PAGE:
1,25-dihydroxyvitamin D3 (1,25(OH)2D3) is a secosteroid hormone that renders dendritic cells (DCs) tolerogenic, favoring the induction of regulatory T cells. Induction of DCs with tolerogenic properties by 1,25(OH)2D3 is associated with increased selective expression of immunoglobulin-like transcript 3 (ILT3), suggesting its involvement in the immunoregulatory properties of this hormone. Here we show an in vivo correlate of the increased ILT3 expression on DCs in healing psoriatic lesions following topical treatment with the 1,25(OH)2D3 analog calcipotriol. Analysis of DC subsets reveals a differential regulation of ILT3 expression by 1,25(OH)2D3, with a marked up-regulation in myeloid DCs but no effect on its expression by plasmacytoid DCs. A regulatory role for ILT3 expressed on DCs is indicated by the increased interferon-γ (IFN-γ) secretion promoted by anti-ILT3 addition to cultures of DCs and T cells, but this effect is blunted in 1,25(OH)2D3-treated DCs, suggesting ILT3-independent mechanisms able to regulate T-cell activation. Although ILT3 expression by DCs is required for induction of regulatory T cells, DC pretreatment with 1,25(OH)2D3 leads to induction of CD4+Foxp3+ cells with suppressive activity irrespective of the presence of neutralizing anti-ILT3 monoclonal antibody (mAb), indicating that ILT3 expression is dispensable for the capacity of 1,25(OH)2D3-treated DCs to induce regulatory T cells.
The activated form of vitamin D, 1,25-dihydroxyvitamin D3 (1,25(OH)2D3), is a secosteroid hormone that has, in addition to its central function in calcium and bone metabolism, important effects on the growth and differentiation of many cell types, and pronounced immunoregulatory properties.1-5 The biologic effects of 1,25(OH)2D3 are mediated by the vitamin D receptor (VDR), a member of the superfamily of nuclear hormone receptors functioning as a ligand-activated transcription factor that binds to specific DNA sequence elements in vitamin D–responsive genes and ultimately influences their rate of RNA polymerase II–mediated transcription.6
Antigen-presenting cells (APCs), and notably dendritic cells (DCs), express the VDR and are key targets of VDR agonists. A number of studies have clearly demonstrated that 1,25(OH)2D3 and its analogs inhibit the differentiation and maturation of DCs.7-11 These studies have consistently shown that in vitro treatment of DCs with 1,25(OH)2D3 and its analogs leads to down-regulated expression of the costimulatory molecules CD40, CD80, and CD86, and to decreased interleukin-12 (IL-12) and enhanced IL-10 production, resulting in decreased T-cell activation. The block of maturation, coupled with abrogation of IL-12 and strongly enhanced production of IL-10, can explain the capacity of VDR agonists to induce DCs with tolerogenic properties that favor regulatory T-cell enhancement. These effects are not limited to in vitro activity: 1,25(OH)2D3 and its analogs can also induce DCs with tolerogenic properties in vivo, as demonstrated in models of allograft rejection by oral administration directly to the recipient,12 or by adoptive transfer of in vitro–treated DCs.13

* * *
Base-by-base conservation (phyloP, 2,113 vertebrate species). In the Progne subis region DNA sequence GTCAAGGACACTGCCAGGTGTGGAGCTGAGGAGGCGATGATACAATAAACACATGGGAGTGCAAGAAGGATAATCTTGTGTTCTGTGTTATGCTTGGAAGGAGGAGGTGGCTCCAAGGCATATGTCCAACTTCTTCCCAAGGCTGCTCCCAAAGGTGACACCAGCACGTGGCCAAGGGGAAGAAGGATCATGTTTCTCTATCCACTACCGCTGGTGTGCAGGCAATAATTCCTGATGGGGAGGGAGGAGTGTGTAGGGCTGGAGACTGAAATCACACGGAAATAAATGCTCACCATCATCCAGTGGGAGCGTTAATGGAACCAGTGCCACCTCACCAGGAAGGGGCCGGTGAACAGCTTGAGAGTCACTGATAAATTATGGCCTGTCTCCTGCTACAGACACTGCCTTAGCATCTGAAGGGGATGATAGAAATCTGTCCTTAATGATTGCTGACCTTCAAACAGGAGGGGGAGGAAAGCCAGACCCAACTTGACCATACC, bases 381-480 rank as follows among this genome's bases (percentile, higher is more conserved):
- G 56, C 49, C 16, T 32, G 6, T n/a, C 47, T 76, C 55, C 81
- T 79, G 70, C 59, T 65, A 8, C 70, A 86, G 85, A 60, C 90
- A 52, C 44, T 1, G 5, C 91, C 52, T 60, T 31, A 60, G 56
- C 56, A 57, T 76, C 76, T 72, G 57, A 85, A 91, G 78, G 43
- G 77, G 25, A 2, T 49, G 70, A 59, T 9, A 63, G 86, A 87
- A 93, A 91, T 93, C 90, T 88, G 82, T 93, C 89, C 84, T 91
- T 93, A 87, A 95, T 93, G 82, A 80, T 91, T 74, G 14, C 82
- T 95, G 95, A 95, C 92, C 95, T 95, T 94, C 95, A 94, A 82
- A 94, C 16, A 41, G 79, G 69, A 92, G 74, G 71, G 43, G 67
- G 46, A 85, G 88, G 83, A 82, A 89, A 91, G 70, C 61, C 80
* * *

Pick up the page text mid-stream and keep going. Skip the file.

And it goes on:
To further characterize mechanisms accounting for the induction of DCs with tolerogenic properties by VDR agonists, we have examined the expression of immunoglobulin-like transcripts (ILTs) by 1,25(OH)2D3-treated DCs. ILTs are receptors structurally and functionally related to killer-cell inhibitory receptors (KIRs),14 and they have been shown to be involved in immunoregulation.15 ILT family members can be subdivided into 2 main types: one, comprising ILT1, ILT7, ILT8, and leukocyte immunoglobulin (Ig)–like receptor 6, is characterized by a short cytoplasmic tail delivering an activating signal through the immunoreceptor tyrosine-based activatory motif (ITAM) of the associated common γ chain of the Fc receptor; members of the second type, including ILT2, ILT3, ILT4, and ILT5, contain a cytoplasmic immunoreceptor tyrosine-based inhibitory motif (ITIM) transducing a negative signal.16 When inhibitory ILTs are activated, their ITIM domains become phosphorylated, and recruit p56lck and src homology 2 (SH2)-containing protein-tyrosine-phosphatase 1 (SHP-1), leading to downstream events and gene modulation.17 The high homology between ILTs and KIRs suggests that ILTs can also interact with class I major histocompatibility complex (MHC) molecules, but this has been so far confirmed only for ILT2 and ILT4.18,19
Most cell types involved in innate or acquired immune responses, including myeloid, lymphoid and dendritic cells, express at least 1 member of the ILT family, which may play an important role in immunoregulation.17 For example, the inhibitory receptor ILT3 has been shown to negatively regulate APC activation.20 In addition, human leukocyte antigen–G (HLA-G), an inhibitory molecule involved in immune tolerance, has been shown to up-regulate ILT2, ILT3, and ILT4 in APCs, natural killer (NK), and T cells.21 A connection between ILTs and tolerance induction has been established by the observation that CD8+CD28– suppressor T cells up-regulate ILT3 and ILT4 expression on DCs, rendering them tolerogenic.22 Such tolerogenic DCs have been reported to anergize alloreactive CD4+CD45RO+CD25+ T cells, converting them into regulatory T cells which, in turn, continue the cascade of suppression by tolerizing other DCs.23 Alloantigen-specific CD8+CD28–Foxp3+ T suppressor cells have also been shown to induce ILT3+ ILT4+ tolerogenic endothelial cells, inhibiting alloreactivity.24